IT Management

 This year I turn 55, and I still enjoy playing competitive tennis in leagues and tournaments. Ten years ago, I was asked to play Jeff, the local high school 18-year-old phenom to help him prepare for an upcoming match against a perennial opponent whom he had never beaten. Someone watching us warm up would have likely noted Jeff ’s speed, power, and well-developed strokes. Watching me … well, never mind. Anyway, though I was 26 years older, I knew much more than Jeff did about resource utilization and strategy. Jeff also had a number of weaknesses I exploited, so I won. Afterward, we reviewed a few things, and a few weeks later he got past his nemesis at region. 

My worst shellacking came in a practice match with former pro tour player, Russell Seymour, who is currently ranked seventh in the world in the men’s 75-age bracket! I played Russell when he was a spry 62 and tuning up for a national event (he has won several dozen national and international tennis championships during his career). Somehow I won the opening game, then he steamrolled me the next 18 straight games. Final score: 6-1,6-0, 6-0! Though Jeff, Russell, and I used similar equipment (shoes and rackets), we played the game at quite different levels. And though we all started playing at a young age, Russell’s development occurred at a much more advanced level. I’ve played many good players, but Russell is by far the best tennis player I’ve ever played. 

In many ways IT can be compared to tennis, especially when looking at the different levels at which systems can perform work. Too often, IT planners overlook the operating system capabilities and track record, and limit their consideration to raw power and speed, which is a big mistake. For example, there are huge “skill-level” differences between Wintel, Unix, and z/OS. Just compare how each system handles mixed workloads, security, virtualization, cryptography, scalability, serialization, data sharing and clustering, and the differences become clear. Windows, like Jeff, has a number of weaknesses that are easily exploited. In many ways Unix is superior to Windows, but z/OS is by far the superior OS. 

Mainframe pros know that oxen are better at pulling plows than using a thousand chickens. But will chickens ever close the gap? After all, smaller servers (the chickens) come with pretty impressive specs. They come in packages of two, four and eight SMP-CPUs, fit into a one-U rack- mount-format, 40 or more per rack. Some chickens even run HyperThreaded in dual, quad, and octa-way SMP- configurations, 64-bit, at more than 2.4 GHz per engine, have adopted virtualization in a useful, and affordable way and now are long-standing citizens in the data center. Plus, chickens are considered way cool because they handle Windows, Linux and Solaris 10, as well as the Java world, WebSphere, WebLogic, JBoss, Tomcat, Geronimo, and Web Services. With all of these attributes, can’t these chickens challenge oxen in size, performance, total capacity and cost, capital, and operation? Nope! While there’s plenty here to dazzle the server farm hands as they go about their chores, today chickens remain inferior to mainframes because they cost more to manage, don’t allow mixed workloads, aren’t bulletproof, don’t scale as well … yadda, yadda. For example, using a z/Series IFL (Integrated for Linux) specialty processor, one company’s sophisticated Java application experienced eight times more throughput than running on dedicated Unix servers. Since “distributed” technologies run dedicated workloads, they are notorious for low processor utilization. By contrast, even though the mainframe runs multiple workloads and allows data sharing, utilization regularly tops 90 percent.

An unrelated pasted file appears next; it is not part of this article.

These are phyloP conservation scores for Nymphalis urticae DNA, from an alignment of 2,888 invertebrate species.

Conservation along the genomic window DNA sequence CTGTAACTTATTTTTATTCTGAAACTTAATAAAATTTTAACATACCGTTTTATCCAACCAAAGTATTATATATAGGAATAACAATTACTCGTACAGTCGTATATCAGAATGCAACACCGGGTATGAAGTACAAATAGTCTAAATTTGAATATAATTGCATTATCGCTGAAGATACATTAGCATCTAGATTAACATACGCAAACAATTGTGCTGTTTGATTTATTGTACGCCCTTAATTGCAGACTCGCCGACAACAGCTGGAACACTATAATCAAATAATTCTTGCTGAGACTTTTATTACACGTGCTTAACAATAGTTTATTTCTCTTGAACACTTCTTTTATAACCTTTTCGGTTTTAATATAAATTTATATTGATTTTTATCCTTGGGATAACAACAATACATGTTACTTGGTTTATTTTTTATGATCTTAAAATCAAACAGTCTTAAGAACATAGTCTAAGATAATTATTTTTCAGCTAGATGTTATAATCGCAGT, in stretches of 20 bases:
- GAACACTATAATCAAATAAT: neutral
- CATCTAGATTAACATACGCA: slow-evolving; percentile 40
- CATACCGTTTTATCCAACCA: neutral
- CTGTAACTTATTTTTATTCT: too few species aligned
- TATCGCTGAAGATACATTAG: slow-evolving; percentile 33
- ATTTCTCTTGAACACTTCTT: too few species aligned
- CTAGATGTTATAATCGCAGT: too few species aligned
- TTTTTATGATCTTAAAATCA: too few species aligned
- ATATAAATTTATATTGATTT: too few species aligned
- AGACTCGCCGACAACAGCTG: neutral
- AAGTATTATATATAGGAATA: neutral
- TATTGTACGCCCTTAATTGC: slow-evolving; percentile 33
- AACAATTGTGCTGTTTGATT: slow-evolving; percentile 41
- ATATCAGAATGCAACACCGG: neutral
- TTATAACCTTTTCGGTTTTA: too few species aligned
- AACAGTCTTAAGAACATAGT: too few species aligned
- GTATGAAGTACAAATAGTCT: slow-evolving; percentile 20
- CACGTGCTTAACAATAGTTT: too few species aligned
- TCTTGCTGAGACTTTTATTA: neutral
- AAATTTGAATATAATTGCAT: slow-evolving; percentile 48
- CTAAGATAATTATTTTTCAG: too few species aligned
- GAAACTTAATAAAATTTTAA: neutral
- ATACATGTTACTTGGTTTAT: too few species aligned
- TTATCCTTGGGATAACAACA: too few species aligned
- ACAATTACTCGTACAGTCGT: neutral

Some would argue the chicken coop is looking more organized today, as blade centers and rack-mounted servers improve space and power considerations. Duh! This validates the mainframe approach that centralization has clear advantages for resource sharing, manageability, serviceability, and providing economies of scale. Mainframes can minimize the complexity of operation and disaster recovery. 

I’m still amazed that mainframes are so sophisticated, yet so regularly maligned. IBM should make customers more aware of what sets the mainframe apart. Advanced design and decades of refinement explain why a mainframe can support thousands of concurrent users far better than the alleged alternatives. To limit platform comparisons to hardware speeds and feeds is like trying to pick the winner of a tennis match based on the equipment being used. Whether in tennis or computing, those who have superior capabilities and know how to use them have a huge competitive advantage!